• the name and address of each person who consents to be a company secretary;
  • the address of the company’s proposed registered office;
  • the address of the company’s proposed principal place of business (if it is not the address of the proposed registered office);
  • the number and class of shares each shareholder will hold;
  • the amount (if any) each shareholder agrees to pay for each share;
  • whether the shares each shareholder agrees in writing to take up will be fully paid on registration; and
  • the state or territory of registration.


If the application is accepted by ASIC, ASIC will register the company, give the company an Australian Company Number (ACN), and issue a certificate of incorporation.

Once the company has been incorporated, the company will also need to obtain a tax file number for dealing with the ATO in relation to income tax matters. The company will also need to obtain an Australian Business Number (ABN) for issuing invoices to customers and dealing with the ATO in relation to the company’s GST reporting obligations.

What are the usual challenges for foreign companies setting up a subsidiary in Australia?

There are a number of challenges that foreign companies can face when setting up a subsidiary in Australia. These challenges include but are not limited to:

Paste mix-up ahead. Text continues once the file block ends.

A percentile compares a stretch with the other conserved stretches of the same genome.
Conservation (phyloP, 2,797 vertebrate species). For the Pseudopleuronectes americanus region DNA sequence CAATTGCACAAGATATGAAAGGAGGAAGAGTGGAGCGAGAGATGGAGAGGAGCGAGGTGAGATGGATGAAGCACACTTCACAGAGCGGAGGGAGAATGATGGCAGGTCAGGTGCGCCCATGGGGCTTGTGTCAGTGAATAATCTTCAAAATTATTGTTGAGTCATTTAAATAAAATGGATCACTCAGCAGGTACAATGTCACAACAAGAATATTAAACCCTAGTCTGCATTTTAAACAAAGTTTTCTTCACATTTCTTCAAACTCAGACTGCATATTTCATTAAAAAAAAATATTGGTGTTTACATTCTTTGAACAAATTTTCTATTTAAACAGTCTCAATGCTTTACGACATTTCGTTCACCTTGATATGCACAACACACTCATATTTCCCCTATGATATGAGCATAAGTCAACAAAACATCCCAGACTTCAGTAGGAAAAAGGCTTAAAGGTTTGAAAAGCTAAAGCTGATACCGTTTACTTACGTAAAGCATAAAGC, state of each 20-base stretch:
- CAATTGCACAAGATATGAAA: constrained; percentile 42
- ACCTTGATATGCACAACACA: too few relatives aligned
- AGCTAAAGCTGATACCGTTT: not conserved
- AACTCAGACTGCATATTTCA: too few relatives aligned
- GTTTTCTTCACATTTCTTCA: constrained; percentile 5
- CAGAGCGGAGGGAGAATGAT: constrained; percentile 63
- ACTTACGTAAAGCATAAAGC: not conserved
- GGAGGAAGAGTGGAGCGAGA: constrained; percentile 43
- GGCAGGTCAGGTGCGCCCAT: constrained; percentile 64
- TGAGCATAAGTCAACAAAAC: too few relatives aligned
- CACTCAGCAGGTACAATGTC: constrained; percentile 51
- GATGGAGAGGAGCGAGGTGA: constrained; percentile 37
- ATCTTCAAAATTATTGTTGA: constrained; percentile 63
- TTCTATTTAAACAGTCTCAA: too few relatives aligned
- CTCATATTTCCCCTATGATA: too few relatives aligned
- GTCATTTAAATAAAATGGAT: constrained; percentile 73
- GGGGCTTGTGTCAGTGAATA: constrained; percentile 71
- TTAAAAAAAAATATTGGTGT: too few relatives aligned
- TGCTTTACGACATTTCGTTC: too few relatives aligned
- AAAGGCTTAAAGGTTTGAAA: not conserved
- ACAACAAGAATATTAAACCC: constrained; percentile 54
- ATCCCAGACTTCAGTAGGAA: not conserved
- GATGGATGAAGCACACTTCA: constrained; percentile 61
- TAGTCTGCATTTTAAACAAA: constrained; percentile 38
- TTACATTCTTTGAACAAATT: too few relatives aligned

• engaging with an Australian resident to act as a director of the subsidiary – this can be particularly difficult if the company will not have permanent employees based in Australia that are willing to consent to acting as a director;
  • understanding and complying with Australian employment laws which can be viewed as being more employee friendly as compared to other jurisdictions;
  • understanding and complying with Australian competition laws which can be viewed as being stricter than comparable laws in other jurisdictions;
  • complying with FIRB rules if the company intends to acquire an interest in land or expand through acquisition of a local business;
  • understanding and complying with Australian property rules and regulations if the company wishes to purchase, lease or develop commercial property;
  • understanding and complying with Australian consumer laws which can be viewed as stricter than comparable laws in other jurisdictions; and
  • the company may need to register a trade mark and/or domain name in Australia to protect the rights and name.


Challenges can be easily navigated with the assistance of local legal counsel and an accountant that has experience in dealing with foreign companies with operations in Australia.